I meant to post my schedule for NecronomiCon Providence
at the beginning of this month, but then the month got away from me; then I meant to post it before the weekend, but neo-Nazis happened. So! Tomorrow through Sunday, I will be in Providence. My schedule is as follows:Friday August 189–10:15 amWereweird: Lycanthropy, Animism, and Animal-Transformation in Weird Fiction
Cody Goodfellow, KH Vaughan (moderator), Stephen Graham Jones, Sonya TaaffeThroughout the history of Weird Fiction, the idea of transformation has held sway—with roots from the werewolf legends of the French countryside to the Wendigo myths of the Pacific Northwest, the idea of the human becoming something less (or more) than human has held our collective imaginations. Here, we will discuss the idea of transformation in folklore and our continued fascination with it.6:00–7:15 pmErotic Lovecraftian
Paul LaFarge, Livia Llewellyn, Peter Rawlik, Sonya Taaffe (moderator), Joe ZannellaAt first, the concept seems to be a contradiction. Lovecraft was robustly asexual with barely any interest in the subject in his writing or real-life. And yet, erotic Lovecraftian stories, films, and anime have been extremely popular. Is it possible to combine the two and create an entirely new offspring? Our panelists think so and will not only defend their conclusions but offer their recommendations.Saturday August 1910:30–11:45 amDark Crimes: The Weird in Noir Fiction
Paul Di Filippo, Cody Goodfellow, Lois Gresh, Peter Rawlik, Rory Raven (moderator), Sonya TaaffeBoth Weird Fiction and Crime Fiction function around the idea that we cannot trust what we once thought infallible—our very sense of self and place in the world. What philosophies drive these seemingly different strains of literature together and what unites both in their bleak view of the cosmos mankind inhabits? This panel explores the bleak cosmic horror of man as written by Himes, Thompson, and Chandler.4:30–5:45 pmVoices in Weird Poetry
Frank Coffman, Darrell Schweitzer, Donald Sidney-Fryer, Sonya Taaffe (moderator), Starry WizdomWeird poetry has been gaining ground over the past few years and continues to gather interest among scholars, writers, and readers. Who are some of these emerging voices? How might the emergence of this new energy in the medium stir interest in past works, and create a platform to expand interest in poetic works in the future?Sunday August 2010:30–11:45 amAuthor Readings
Ruthanna Emrys, Jon Padgett, Peter Straub, Sonya Taaffe
I will also be in attendance at the opening reception
for the exhibits "Greetings and Salutations: Lovecraft on the Road" and "Caitlin R. Kiernan Papers" at the John Hay Library tomorrow night and with significant luck will manage to drag myself out of bed on Thursday in time for the noon showing of David Rudkin and Alan Clarke's Penda's Fen
(1974) at the Black Box Theater. Then I will spend the following week sleeping. Anybody in this friendlist I'm likely to see at the world's premier festival of weird fiction, academia, and art?spatch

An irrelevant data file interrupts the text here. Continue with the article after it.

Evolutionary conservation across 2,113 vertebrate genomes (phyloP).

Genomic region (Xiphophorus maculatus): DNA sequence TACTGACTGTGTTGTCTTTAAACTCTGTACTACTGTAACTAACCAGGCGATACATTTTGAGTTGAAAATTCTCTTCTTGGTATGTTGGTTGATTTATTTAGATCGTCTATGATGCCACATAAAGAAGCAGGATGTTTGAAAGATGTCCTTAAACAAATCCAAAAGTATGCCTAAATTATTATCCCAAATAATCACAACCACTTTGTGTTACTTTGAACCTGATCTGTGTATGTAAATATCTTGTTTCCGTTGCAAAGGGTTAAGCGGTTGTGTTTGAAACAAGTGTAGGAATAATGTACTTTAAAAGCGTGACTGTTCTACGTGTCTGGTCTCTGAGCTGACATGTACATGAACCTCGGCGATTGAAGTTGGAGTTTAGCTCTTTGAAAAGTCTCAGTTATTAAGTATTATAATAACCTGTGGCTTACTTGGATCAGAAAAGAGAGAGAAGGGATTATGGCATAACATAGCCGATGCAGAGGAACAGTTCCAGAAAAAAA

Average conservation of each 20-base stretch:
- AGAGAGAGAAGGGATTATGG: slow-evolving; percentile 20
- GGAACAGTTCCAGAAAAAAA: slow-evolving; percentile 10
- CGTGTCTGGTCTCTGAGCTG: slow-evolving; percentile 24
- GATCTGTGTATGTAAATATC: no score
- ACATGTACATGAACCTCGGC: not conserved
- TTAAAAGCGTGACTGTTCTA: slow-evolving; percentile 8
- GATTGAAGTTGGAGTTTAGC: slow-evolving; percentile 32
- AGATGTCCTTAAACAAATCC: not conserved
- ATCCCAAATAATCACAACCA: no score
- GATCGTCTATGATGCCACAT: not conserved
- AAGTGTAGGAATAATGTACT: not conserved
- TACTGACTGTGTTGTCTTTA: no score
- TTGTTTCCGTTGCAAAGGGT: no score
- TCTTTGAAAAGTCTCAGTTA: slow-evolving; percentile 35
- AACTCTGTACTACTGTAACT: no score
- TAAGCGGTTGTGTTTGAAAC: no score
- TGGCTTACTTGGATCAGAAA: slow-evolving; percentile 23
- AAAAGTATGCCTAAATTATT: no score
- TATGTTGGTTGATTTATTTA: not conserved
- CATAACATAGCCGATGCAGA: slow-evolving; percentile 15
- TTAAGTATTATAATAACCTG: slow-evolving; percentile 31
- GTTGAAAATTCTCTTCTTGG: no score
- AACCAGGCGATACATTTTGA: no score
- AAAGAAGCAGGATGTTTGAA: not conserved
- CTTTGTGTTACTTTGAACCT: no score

met me after my doctor's appointment this afternoon and we walked over to the Boston Public Market so that I could get my now-traditional bagel with smoked salmon from the Boston Smoked Fish Co.
and he could get shakalatkes from Inna's Kitchen
. I wanted to visit the Holocaust Memorial
afterward, because last night—for the second time this summer, after twenty-two years without incident—it was vandalized
. We walked out the back of the market and into a press conference
. An Auschwitz survivor and co-founder of the memorial was speaking; he was followed by Jewish community leaders, an imam, a cantor who recited the Holocaust-specific version of the El Malei Rachamim. We walked through the memorial afterward, my first time in years. It is six towers of glass, their panels etched with numbers like concentration camp tattoos; steam rises continually through each tower and the words of survivors are written in the glass. It mentions things that other remembrances of the Holocaust often elide: the equally targeted genocide of the Romani, Jewish uprisings and partisan groups, that the U.S. knew about the camps as early as 1942. I had forgotten to bring a stone to leave as at a grave, but the memorial provides its own. There were a lot of people there.
Then we met my mother in Harvard Square (the woman behind the counter at Esmerelda
—not Esmerelda herself, older middle-aged and deft with a pair of needle-nose pliers—replaced the broken clasp of my necklace for free) and she told us about 45's neo-Nazi-defending both-sides double-down
So I will go to Providence this weekend and represent queer Jewish fish people and that's all there is to it.
P.S. Courtesy of Rob, for fans of Gravity Falls
(2012–16): with the blessing of series creator and voice actor Alex Hirsch, Grunkle Stan punches Nazis